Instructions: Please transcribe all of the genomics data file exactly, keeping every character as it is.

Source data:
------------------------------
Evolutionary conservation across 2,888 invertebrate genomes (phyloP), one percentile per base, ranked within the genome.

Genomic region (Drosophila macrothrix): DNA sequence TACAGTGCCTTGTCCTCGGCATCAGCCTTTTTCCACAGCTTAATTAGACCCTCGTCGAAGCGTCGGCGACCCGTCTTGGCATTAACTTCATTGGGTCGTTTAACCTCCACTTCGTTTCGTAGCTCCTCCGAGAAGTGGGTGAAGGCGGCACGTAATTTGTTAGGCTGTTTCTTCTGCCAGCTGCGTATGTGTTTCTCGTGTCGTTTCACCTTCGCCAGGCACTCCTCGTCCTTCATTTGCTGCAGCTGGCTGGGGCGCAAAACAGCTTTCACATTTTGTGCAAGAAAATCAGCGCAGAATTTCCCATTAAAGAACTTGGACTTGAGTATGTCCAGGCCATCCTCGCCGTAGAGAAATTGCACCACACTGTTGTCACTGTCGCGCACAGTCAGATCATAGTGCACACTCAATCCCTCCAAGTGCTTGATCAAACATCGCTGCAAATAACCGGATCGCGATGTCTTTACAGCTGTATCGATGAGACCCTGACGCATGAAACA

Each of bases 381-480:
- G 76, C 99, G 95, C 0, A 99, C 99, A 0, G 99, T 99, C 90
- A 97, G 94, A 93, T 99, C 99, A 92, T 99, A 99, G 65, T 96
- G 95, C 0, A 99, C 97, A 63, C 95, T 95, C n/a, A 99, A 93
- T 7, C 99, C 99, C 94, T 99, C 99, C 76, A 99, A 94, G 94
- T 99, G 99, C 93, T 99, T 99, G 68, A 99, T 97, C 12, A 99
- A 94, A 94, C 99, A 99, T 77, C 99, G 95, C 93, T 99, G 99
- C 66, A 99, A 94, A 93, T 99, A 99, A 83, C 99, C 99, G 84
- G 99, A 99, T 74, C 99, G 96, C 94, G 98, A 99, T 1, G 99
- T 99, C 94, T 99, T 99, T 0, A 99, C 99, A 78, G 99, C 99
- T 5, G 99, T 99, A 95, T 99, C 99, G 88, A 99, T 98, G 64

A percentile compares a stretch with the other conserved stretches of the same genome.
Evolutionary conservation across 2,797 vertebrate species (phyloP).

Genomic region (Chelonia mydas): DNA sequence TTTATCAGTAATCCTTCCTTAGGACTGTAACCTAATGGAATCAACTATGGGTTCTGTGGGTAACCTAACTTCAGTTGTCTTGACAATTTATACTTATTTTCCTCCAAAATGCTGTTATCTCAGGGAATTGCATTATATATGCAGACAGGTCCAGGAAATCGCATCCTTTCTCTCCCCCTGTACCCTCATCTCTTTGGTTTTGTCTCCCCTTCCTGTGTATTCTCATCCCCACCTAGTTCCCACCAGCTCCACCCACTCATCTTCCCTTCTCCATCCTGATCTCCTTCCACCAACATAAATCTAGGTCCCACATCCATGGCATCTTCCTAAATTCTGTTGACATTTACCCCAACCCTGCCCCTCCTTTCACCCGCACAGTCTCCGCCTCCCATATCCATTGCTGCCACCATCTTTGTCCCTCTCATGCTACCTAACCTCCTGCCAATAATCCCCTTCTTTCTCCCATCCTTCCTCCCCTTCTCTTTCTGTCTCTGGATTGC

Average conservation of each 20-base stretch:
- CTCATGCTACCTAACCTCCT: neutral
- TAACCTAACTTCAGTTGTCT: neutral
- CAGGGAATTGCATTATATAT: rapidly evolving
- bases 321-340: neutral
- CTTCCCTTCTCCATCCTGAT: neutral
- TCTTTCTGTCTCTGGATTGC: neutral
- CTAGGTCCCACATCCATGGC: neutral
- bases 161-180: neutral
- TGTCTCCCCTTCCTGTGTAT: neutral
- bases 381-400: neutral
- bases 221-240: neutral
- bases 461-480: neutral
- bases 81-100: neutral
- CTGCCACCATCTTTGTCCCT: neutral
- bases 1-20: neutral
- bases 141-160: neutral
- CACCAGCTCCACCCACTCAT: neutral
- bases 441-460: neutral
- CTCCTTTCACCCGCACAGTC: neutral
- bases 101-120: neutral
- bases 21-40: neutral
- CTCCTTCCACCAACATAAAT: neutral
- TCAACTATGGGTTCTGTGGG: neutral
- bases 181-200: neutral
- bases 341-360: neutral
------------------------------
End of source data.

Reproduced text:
Evolutionary conservation across 2,888 invertebrate genomes (phyloP), one percentile per base, ranked within the genome.

Genomic region (Drosophila macrothrix): DNA sequence TACAGTGCCTTGTCCTCGGCATCAGCCTTTTTCCACAGCTTAATTAGACCCTCGTCGAAGCGTCGGCGACCCGTCTTGGCATTAACTTCATTGGGTCGTTTAACCTCCACTTCGTTTCGTAGCTCCTCCGAGAAGTGGGTGAAGGCGGCACGTAATTTGTTAGGCTGTTTCTTCTGCCAGCTGCGTATGTGTTTCTCGTGTCGTTTCACCTTCGCCAGGCACTCCTCGTCCTTCATTTGCTGCAGCTGGCTGGGGCGCAAAACAGCTTTCACATTTTGTGCAAGAAAATCAGCGCAGAATTTCCCATTAAAGAACTTGGACTTGAGTATGTCCAGGCCATCCTCGCCGTAGAGAAATTGCACCACACTGTTGTCACTGTCGCGCACAGTCAGATCATAGTGCACACTCAATCCCTCCAAGTGCTTGATCAAACATCGCTGCAAATAACCGGATCGCGATGTCTTTACAGCTGTATCGATGAGACCCTGACGCATGAAACA

Each of bases 381-480:
- G 76, C 99, G 95, C 0, A 99, C 99, A 0, G 99, T 99, C 90
- A 97, G 94, A 93, T 99, C 99, A 92, T 99, A 99, G 65, T 96
- G 95, C 0, A 99, C 97, A 63, C 95, T 95, C n/a, A 99, A 93
- T 7, C 99, C 99, C 94, T 99, C 99, C 76, A 99, A 94, G 94
- T 99, G 99, C 93, T 99, T 99, G 68, A 99, T 97, C 12, A 99
- A 94, A 94, C 99, A 99, T 77, C 99, G 95, C 93, T 99, G 99
- C 66, A 99, A 94, A 93, T 99, A 99, A 83, C 99, C 99, G 84
- G 99, A 99, T 74, C 99, G 96, C 94, G 98, A 99, T 1, G 99
- T 99, C 94, T 99, T 99, T 0, A 99, C 99, A 78, G 99, C 99
- T 5, G 99, T 99, A 95, T 99, C 99, G 88, A 99, T 98, G 64

A percentile compares a stretch with the other conserved stretches of the same genome.
Evolutionary conservation across 2,797 vertebrate species (phyloP).

Genomic region (Chelonia mydas): DNA sequence TTTATCAGTAATCCTTCCTTAGGACTGTAACCTAATGGAATCAACTATGGGTTCTGTGGGTAACCTAACTTCAGTTGTCTTGACAATTTATACTTATTTTCCTCCAAAATGCTGTTATCTCAGGGAATTGCATTATATATGCAGACAGGTCCAGGAAATCGCATCCTTTCTCTCCCCCTGTACCCTCATCTCTTTGGTTTTGTCTCCCCTTCCTGTGTATTCTCATCCCCACCTAGTTCCCACCAGCTCCACCCACTCATCTTCCCTTCTCCATCCTGATCTCCTTCCACCAACATAAATCTAGGTCCCACATCCATGGCATCTTCCTAAATTCTGTTGACATTTACCCCAACCCTGCCCCTCCTTTCACCCGCACAGTCTCCGCCTCCCATATCCATTGCTGCCACCATCTTTGTCCCTCTCATGCTACCTAACCTCCTGCCAATAATCCCCTTCTTTCTCCCATCCTTCCTCCCCTTCTCTTTCTGTCTCTGGATTGC

Average conservation of each 20-base stretch:
- CTCATGCTACCTAACCTCCT: neutral
- TAACCTAACTTCAGTTGTCT: neutral
- CAGGGAATTGCATTATATAT: rapidly evolving
- bases 321-340: neutral
- CTTCCCTTCTCCATCCTGAT: neutral
- TCTTTCTGTCTCTGGATTGC: neutral
- CTAGGTCCCACATCCATGGC: neutral
- bases 161-180: neutral
- TGTCTCCCCTTCCTGTGTAT: neutral
- bases 381-400: neutral
- bases 221-240: neutral
- bases 461-480: neutral
- bases 81-100: neutral
- CTGCCACCATCTTTGTCCCT: neutral
- bases 1-20: neutral
- bases 141-160: neutral
- CACCAGCTCCACCCACTCAT: neutral
- bases 441-460: neutral
- CTCCTTTCACCCGCACAGTC: neutral
- bases 101-120: neutral
- bases 21-40: neutral
- CTCCTTCCACCAACATAAAT: neutral
- TCAACTATGGGTTCTGTGGG: neutral
- bases 181-200: neutral
- bases 341-360: neutral